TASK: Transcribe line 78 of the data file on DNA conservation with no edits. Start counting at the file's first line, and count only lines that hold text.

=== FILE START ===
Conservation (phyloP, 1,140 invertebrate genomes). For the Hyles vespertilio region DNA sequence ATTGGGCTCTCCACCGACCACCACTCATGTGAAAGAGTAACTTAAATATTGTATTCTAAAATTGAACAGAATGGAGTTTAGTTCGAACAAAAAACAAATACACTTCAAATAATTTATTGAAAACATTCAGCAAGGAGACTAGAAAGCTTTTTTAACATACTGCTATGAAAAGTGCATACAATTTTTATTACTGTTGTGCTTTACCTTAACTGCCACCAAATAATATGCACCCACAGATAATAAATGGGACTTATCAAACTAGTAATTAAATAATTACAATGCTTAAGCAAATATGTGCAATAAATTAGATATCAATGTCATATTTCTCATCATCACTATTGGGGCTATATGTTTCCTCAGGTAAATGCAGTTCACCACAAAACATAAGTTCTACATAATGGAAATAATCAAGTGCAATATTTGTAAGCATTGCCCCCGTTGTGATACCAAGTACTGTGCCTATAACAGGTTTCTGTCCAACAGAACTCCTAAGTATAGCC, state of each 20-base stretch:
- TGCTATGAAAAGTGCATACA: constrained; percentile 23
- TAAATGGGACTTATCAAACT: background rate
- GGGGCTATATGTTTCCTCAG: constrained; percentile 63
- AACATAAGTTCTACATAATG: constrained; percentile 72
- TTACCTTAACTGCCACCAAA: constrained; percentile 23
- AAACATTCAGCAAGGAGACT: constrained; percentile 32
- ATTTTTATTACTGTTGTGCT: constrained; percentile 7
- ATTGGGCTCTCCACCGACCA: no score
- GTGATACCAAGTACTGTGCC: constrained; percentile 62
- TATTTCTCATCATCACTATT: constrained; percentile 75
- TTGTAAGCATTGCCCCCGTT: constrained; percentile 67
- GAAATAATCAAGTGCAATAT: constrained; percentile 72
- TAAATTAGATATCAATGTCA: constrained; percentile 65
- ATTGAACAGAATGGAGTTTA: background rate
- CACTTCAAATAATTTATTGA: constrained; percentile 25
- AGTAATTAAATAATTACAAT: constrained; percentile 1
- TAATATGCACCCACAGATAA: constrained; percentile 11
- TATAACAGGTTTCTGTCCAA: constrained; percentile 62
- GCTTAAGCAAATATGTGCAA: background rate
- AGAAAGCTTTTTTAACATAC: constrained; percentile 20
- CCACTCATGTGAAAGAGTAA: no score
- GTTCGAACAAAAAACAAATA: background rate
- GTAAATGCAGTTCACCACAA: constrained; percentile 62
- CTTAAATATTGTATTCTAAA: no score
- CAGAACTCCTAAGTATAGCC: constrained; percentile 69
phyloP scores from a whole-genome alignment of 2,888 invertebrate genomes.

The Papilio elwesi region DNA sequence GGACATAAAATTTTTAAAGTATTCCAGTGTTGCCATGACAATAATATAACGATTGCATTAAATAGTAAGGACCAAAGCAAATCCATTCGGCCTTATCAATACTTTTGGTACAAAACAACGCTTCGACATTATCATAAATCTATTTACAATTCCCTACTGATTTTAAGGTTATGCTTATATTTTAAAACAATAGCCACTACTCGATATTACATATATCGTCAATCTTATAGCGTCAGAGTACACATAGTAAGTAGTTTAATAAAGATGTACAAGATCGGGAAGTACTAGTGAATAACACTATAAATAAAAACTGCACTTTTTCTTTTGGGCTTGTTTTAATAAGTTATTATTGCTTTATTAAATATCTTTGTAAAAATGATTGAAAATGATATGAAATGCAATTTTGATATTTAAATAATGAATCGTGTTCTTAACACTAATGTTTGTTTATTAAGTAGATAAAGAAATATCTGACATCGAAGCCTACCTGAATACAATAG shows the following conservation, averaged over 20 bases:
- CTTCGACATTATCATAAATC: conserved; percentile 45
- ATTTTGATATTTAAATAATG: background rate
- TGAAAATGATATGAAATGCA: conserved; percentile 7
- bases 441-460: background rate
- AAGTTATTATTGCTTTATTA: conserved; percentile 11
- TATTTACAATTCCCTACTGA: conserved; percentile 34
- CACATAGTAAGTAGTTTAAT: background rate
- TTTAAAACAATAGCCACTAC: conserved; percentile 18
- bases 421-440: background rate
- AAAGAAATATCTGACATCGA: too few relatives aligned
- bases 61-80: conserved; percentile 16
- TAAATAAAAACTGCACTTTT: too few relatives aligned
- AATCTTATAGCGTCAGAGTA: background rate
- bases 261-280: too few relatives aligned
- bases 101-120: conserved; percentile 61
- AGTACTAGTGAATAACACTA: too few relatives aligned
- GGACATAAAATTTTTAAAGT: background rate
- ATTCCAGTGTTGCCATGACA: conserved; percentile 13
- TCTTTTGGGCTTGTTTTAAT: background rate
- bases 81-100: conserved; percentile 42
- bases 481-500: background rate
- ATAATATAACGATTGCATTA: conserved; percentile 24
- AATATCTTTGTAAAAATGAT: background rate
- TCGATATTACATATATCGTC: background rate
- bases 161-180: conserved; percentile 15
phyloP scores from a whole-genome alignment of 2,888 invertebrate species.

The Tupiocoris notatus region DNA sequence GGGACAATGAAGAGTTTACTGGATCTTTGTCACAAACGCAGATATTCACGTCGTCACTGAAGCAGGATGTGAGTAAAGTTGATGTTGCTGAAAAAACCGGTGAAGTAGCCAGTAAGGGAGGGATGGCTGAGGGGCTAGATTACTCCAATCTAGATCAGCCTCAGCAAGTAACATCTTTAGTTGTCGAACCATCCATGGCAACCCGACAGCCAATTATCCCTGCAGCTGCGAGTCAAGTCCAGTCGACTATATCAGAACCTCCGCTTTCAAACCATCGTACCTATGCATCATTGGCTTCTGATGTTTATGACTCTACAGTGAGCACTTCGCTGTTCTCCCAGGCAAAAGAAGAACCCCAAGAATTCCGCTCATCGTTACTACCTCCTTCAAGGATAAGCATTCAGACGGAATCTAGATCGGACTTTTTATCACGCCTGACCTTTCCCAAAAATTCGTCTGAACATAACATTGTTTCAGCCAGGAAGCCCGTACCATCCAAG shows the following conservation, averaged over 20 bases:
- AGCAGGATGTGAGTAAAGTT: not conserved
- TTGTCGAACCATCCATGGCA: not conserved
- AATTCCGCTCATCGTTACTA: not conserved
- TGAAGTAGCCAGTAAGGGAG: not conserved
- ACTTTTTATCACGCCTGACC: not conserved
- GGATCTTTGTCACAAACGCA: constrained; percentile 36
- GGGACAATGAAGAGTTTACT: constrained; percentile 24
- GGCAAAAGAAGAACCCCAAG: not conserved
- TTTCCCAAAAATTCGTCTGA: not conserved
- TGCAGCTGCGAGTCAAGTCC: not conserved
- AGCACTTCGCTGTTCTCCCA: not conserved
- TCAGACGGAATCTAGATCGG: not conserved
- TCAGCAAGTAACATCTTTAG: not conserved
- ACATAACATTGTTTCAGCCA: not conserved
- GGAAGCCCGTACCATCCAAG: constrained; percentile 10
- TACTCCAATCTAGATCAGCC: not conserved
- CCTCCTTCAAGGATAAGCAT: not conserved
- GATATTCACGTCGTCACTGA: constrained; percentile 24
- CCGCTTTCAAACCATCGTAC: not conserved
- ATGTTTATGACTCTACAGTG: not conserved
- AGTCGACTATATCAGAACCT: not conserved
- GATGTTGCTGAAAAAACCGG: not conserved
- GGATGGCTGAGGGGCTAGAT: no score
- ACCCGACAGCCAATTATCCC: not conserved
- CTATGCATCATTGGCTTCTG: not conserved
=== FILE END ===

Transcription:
- GGATGGCTGAGGGGCTAGAT: no score